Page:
Both hearing loss and dementia are complex, multifactorial conditions that share causes including inflammation and oxidative stress, hormonal and vascular changes. Hearing loss and cognitive decline/dementia share the same environmental/lifestyle risks and some genetic susceptibility factors. Aerobic exercise, healthy diet, non-smoking, moderate alcohol consumption and favourable early childhood development are all linked to both better hearing and cognitive function (see, for example, my earlier Policy@ Manchester blog on prenatal and early childhood developmental factors and cognitive function). The size of the impact of these early life factors on sensory/cognitive function is large enough to entirely account for the reported associations between hearing and cognitive function in adulthood. Hearing loss is therefore a marker of brain health.

Note that all three possibilities above are not mutually exclusive, and all three may be true to some extent.

Creating the evidence-base for effective policy

One way of testing whether hearing impairment is a modifiable risk for dementia would be to do a randomised controlled trial of hearing aid use, with incidence of dementia measured over several years. But such a study would need to be very large and long running. There are substantial practical, scientific, financial and ethical problems with such a study.

An alternative is to model long term cognitive outcomes associated with hearing aid use in longitudinal observational studies that have data on hearing, cognition, incident dementia/cognitive impairment and hearing aid use statistically controlling for differences between hearing aid users and non-users. I am aware of five studies that have done this to date:

We found no impact of hearing aid use on cognitive decline or incident dementia over 15 years in 666 US adults with hearing impairment. In an on-going analysis of data from the large UK Biobank study, we found no impact of hearing aid use on cognitive decline in 5,000 people with hearing impairment over 2-4 years. In another study currently under preparation, we found no impact of hearing aid use on trajectories of cognitive aging modelled over 11 years in ~10,000 participants in the English Longitudinal Study of Aging. One small US study reported a positive impact of hearing aid use on one out of three cognitive tests over 20 years.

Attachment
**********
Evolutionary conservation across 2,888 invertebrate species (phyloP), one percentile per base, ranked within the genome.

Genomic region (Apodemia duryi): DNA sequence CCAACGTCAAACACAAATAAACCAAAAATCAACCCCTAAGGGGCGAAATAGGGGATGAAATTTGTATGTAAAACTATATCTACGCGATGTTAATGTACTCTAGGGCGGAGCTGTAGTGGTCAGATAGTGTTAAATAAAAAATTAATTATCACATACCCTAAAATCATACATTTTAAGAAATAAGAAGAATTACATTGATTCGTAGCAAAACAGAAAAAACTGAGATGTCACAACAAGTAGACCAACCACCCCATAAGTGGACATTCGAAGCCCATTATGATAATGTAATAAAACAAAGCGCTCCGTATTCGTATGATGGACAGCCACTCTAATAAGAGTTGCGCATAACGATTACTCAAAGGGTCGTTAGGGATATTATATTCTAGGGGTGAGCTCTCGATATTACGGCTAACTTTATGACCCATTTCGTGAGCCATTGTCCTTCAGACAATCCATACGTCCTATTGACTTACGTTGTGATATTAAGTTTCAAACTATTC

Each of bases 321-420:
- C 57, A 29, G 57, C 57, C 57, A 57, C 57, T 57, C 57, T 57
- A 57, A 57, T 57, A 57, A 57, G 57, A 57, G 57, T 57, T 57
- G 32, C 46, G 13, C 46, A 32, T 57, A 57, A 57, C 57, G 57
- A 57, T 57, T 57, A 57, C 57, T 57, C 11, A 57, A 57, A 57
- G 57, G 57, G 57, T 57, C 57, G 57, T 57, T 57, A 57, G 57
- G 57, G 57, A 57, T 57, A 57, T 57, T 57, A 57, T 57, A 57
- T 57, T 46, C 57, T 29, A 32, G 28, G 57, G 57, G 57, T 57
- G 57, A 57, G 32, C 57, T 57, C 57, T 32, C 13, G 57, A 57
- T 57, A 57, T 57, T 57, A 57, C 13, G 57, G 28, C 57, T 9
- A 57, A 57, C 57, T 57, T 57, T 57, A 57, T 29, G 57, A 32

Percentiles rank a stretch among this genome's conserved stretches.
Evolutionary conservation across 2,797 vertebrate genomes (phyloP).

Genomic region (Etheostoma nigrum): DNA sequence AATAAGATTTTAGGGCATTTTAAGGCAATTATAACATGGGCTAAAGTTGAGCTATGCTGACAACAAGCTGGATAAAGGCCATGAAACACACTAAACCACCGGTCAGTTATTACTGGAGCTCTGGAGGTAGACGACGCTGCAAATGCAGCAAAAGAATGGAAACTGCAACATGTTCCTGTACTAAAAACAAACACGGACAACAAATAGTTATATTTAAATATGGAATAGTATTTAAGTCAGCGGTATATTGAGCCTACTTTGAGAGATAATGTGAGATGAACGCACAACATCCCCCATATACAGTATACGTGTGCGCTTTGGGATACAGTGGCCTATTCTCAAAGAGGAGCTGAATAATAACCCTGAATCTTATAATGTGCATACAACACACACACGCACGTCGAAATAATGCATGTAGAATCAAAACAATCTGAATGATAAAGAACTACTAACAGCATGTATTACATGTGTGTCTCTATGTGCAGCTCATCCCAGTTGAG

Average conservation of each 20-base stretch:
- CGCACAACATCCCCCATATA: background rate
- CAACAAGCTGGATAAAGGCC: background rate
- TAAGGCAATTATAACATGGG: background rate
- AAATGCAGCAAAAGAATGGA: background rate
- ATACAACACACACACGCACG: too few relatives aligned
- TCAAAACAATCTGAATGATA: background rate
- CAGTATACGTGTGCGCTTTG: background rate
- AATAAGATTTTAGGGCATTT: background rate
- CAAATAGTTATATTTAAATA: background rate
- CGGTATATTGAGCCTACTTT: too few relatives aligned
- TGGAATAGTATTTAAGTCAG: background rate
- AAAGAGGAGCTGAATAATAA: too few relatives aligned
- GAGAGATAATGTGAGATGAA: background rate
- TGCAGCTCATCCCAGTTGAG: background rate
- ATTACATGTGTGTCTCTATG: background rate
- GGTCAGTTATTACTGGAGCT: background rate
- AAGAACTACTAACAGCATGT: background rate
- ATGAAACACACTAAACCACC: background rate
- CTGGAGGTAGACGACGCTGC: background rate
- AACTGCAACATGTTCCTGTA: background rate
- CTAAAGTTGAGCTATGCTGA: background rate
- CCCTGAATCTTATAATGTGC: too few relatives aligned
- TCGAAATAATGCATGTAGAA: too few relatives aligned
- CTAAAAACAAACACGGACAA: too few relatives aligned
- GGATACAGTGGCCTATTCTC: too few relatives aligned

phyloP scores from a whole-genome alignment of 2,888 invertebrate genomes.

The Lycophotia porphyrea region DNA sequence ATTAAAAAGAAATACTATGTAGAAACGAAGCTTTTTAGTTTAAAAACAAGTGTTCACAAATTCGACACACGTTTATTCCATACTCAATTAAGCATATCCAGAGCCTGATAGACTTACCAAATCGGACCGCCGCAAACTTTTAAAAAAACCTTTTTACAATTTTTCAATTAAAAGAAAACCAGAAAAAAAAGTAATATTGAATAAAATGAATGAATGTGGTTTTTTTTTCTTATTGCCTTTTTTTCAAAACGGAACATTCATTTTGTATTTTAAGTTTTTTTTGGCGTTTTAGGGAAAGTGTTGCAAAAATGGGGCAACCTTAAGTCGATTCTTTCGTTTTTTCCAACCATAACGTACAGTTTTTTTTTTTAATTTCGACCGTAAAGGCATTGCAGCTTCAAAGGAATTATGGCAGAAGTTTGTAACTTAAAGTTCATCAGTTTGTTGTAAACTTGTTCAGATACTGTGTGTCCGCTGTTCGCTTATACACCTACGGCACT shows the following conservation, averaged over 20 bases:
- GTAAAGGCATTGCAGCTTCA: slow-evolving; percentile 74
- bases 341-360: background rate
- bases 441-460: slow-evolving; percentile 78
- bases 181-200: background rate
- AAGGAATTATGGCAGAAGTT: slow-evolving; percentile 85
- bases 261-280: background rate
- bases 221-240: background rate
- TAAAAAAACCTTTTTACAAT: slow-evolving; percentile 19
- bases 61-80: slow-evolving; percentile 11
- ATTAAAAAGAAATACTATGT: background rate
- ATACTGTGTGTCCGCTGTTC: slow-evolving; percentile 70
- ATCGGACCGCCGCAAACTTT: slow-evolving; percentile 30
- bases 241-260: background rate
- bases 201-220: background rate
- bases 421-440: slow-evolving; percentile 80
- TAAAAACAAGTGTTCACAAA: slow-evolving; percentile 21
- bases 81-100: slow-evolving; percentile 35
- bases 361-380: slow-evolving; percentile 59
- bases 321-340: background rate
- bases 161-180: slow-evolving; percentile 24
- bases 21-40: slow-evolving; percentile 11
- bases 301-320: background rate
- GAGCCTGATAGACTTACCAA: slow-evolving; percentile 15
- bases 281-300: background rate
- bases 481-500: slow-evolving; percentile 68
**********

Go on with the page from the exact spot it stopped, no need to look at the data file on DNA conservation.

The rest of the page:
We need more studies to test the impact of hearing aids and other hearing interventions on dementia risk and other cognitive outcomes. The evidence so far does not suggest a robust clinically important effect of hearing aids in reducing cognitive decline or dementia risk.

Note that the benefits of treating hearing impairments on reducing dementia risk do not necessarily need to be clinically significant (i.e. relevant at the level of the individual). Because hearing impairment is very highly prevalent, small gains in reducing dementia risk by effective management of hearing impairment could translate to a substantial reduction in numbers of people with dementia.

One possibility is that hearing aids (and other hearing interventions) do not have a substantial impact on cognitive decline, but may reduce dementia by reducing functional impairments. Dementia is diagnosed on the basis of cognitive decline plus sufficient functional impairment such that a person struggles to cope in daily life. Hearing impairments cause functional impairments and may exacerbate the impact of cognitive impairment on function. Hearing aids are very effective in reducing functional impairment.

Moving from theory to practice

I and my colleagues at the Manchester BRC believe that effective prevention and treatment of hearing impairment will reduce developmental, social and economic costs of hearing loss and this is why research into the wider effects of hearing impairment is so important.

At present there are no robust data that support a significant change in health policy in relation to hearing-related interventions to prevent dementia. I think that we need to understand the interactions of hearing impairment with cognition and functional impairments as well as the benefits of treating hearing impairment within the overall context of aging. This approach requires taking into account other sensory impairments (particularly vision impairment), and physical, psychological and environmental changes with age.

In order to affect policy, we need health economic data to demonstrate the cost benefits of effective identification and management of hearing impairment. We also need workable public health strategies to prevent, identify and treat hearing impairments to in order to improve trajectories of well-being in older age.

Read Dr Piers Dawes' blog post on policy@manchester